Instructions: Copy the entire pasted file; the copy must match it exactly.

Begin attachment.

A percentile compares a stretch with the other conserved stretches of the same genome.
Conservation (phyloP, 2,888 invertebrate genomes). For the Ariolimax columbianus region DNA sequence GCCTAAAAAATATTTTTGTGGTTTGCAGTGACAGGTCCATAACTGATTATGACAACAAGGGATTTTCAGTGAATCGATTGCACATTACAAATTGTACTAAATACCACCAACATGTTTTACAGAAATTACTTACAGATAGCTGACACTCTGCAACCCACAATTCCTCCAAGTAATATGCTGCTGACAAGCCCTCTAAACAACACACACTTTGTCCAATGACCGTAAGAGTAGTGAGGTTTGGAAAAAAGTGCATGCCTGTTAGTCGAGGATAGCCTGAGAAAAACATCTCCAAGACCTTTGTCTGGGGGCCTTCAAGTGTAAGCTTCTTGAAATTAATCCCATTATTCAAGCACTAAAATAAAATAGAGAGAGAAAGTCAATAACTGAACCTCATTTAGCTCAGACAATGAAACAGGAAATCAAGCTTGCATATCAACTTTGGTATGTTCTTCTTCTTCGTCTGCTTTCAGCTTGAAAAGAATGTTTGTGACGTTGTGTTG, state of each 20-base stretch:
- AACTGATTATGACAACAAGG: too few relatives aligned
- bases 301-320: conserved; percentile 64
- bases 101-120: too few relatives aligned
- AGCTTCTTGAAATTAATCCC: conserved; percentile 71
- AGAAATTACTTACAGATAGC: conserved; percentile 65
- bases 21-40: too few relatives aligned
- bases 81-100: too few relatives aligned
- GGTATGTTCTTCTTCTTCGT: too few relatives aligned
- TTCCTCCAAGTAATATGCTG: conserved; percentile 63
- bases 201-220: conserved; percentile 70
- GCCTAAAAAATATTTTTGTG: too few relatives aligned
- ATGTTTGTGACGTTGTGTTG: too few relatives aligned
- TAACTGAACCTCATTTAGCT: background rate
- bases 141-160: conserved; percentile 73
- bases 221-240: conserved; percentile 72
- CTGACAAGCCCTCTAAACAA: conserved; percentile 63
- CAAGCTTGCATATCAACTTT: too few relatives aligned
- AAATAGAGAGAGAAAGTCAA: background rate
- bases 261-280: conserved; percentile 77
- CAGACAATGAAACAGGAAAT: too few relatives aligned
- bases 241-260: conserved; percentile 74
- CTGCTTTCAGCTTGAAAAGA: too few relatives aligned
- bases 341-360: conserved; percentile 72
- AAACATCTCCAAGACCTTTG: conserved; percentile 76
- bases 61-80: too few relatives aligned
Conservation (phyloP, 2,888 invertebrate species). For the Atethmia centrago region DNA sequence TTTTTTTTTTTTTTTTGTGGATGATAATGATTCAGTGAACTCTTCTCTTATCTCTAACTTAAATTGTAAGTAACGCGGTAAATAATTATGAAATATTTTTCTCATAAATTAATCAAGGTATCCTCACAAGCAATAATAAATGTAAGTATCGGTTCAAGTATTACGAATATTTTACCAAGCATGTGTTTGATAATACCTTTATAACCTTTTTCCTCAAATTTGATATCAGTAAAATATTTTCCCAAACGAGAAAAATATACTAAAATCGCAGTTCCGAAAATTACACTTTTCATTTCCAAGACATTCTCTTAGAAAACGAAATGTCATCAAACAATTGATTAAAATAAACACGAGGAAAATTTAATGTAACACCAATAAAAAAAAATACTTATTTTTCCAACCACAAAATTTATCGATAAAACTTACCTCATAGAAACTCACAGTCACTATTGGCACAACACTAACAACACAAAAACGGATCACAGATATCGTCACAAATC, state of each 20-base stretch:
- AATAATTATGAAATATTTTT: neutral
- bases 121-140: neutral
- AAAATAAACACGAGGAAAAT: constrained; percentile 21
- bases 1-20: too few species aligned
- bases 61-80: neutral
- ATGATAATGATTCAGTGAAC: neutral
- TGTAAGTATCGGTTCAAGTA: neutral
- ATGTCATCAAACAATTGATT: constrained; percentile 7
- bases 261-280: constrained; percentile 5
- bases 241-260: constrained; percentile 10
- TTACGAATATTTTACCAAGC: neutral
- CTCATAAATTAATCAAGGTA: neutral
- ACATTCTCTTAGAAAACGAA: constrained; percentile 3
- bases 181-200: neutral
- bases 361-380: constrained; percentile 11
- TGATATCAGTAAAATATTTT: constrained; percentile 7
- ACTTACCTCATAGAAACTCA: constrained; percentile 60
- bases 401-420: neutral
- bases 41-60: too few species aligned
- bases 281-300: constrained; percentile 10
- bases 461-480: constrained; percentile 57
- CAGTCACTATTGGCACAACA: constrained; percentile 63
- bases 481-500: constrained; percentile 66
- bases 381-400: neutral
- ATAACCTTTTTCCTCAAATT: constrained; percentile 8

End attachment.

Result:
A percentile compares a stretch with the other conserved stretches of the same genome.
Conservation (phyloP, 2,888 invertebrate genomes). For the Ariolimax columbianus region DNA sequence GCCTAAAAAATATTTTTGTGGTTTGCAGTGACAGGTCCATAACTGATTATGACAACAAGGGATTTTCAGTGAATCGATTGCACATTACAAATTGTACTAAATACCACCAACATGTTTTACAGAAATTACTTACAGATAGCTGACACTCTGCAACCCACAATTCCTCCAAGTAATATGCTGCTGACAAGCCCTCTAAACAACACACACTTTGTCCAATGACCGTAAGAGTAGTGAGGTTTGGAAAAAAGTGCATGCCTGTTAGTCGAGGATAGCCTGAGAAAAACATCTCCAAGACCTTTGTCTGGGGGCCTTCAAGTGTAAGCTTCTTGAAATTAATCCCATTATTCAAGCACTAAAATAAAATAGAGAGAGAAAGTCAATAACTGAACCTCATTTAGCTCAGACAATGAAACAGGAAATCAAGCTTGCATATCAACTTTGGTATGTTCTTCTTCTTCGTCTGCTTTCAGCTTGAAAAGAATGTTTGTGACGTTGTGTTG, state of each 20-base stretch:
- AACTGATTATGACAACAAGG: too few relatives aligned
- bases 301-320: conserved; percentile 64
- bases 101-120: too few relatives aligned
- AGCTTCTTGAAATTAATCCC: conserved; percentile 71
- AGAAATTACTTACAGATAGC: conserved; percentile 65
- bases 21-40: too few relatives aligned
- bases 81-100: too few relatives aligned
- GGTATGTTCTTCTTCTTCGT: too few relatives aligned
- TTCCTCCAAGTAATATGCTG: conserved; percentile 63
- bases 201-220: conserved; percentile 70
- GCCTAAAAAATATTTTTGTG: too few relatives aligned
- ATGTTTGTGACGTTGTGTTG: too few relatives aligned
- TAACTGAACCTCATTTAGCT: background rate
- bases 141-160: conserved; percentile 73
- bases 221-240: conserved; percentile 72
- CTGACAAGCCCTCTAAACAA: conserved; percentile 63
- CAAGCTTGCATATCAACTTT: too few relatives aligned
- AAATAGAGAGAGAAAGTCAA: background rate
- bases 261-280: conserved; percentile 77
- CAGACAATGAAACAGGAAAT: too few relatives aligned
- bases 241-260: conserved; percentile 74
- CTGCTTTCAGCTTGAAAAGA: too few relatives aligned
- bases 341-360: conserved; percentile 72
- AAACATCTCCAAGACCTTTG: conserved; percentile 76
- bases 61-80: too few relatives aligned
Conservation (phyloP, 2,888 invertebrate species). For the Atethmia centrago region DNA sequence TTTTTTTTTTTTTTTTGTGGATGATAATGATTCAGTGAACTCTTCTCTTATCTCTAACTTAAATTGTAAGTAACGCGGTAAATAATTATGAAATATTTTTCTCATAAATTAATCAAGGTATCCTCACAAGCAATAATAAATGTAAGTATCGGTTCAAGTATTACGAATATTTTACCAAGCATGTGTTTGATAATACCTTTATAACCTTTTTCCTCAAATTTGATATCAGTAAAATATTTTCCCAAACGAGAAAAATATACTAAAATCGCAGTTCCGAAAATTACACTTTTCATTTCCAAGACATTCTCTTAGAAAACGAAATGTCATCAAACAATTGATTAAAATAAACACGAGGAAAATTTAATGTAACACCAATAAAAAAAAATACTTATTTTTCCAACCACAAAATTTATCGATAAAACTTACCTCATAGAAACTCACAGTCACTATTGGCACAACACTAACAACACAAAAACGGATCACAGATATCGTCACAAATC, state of each 20-base stretch:
- AATAATTATGAAATATTTTT: neutral
- bases 121-140: neutral
- AAAATAAACACGAGGAAAAT: constrained; percentile 21
- bases 1-20: too few species aligned
- bases 61-80: neutral
- ATGATAATGATTCAGTGAAC: neutral
- TGTAAGTATCGGTTCAAGTA: neutral
- ATGTCATCAAACAATTGATT: constrained; percentile 7
- bases 261-280: constrained; percentile 5
- bases 241-260: constrained; percentile 10
- TTACGAATATTTTACCAAGC: neutral
- CTCATAAATTAATCAAGGTA: neutral
- ACATTCTCTTAGAAAACGAA: constrained; percentile 3
- bases 181-200: neutral
- bases 361-380: constrained; percentile 11
- TGATATCAGTAAAATATTTT: constrained; percentile 7
- ACTTACCTCATAGAAACTCA: constrained; percentile 60
- bases 401-420: neutral
- bases 41-60: too few species aligned
- bases 281-300: constrained; percentile 10
- bases 461-480: constrained; percentile 57
- CAGTCACTATTGGCACAACA: constrained; percentile 63
- bases 481-500: constrained; percentile 66
- bases 381-400: neutral
- ATAACCTTTTTCCTCAAATT: constrained; percentile 8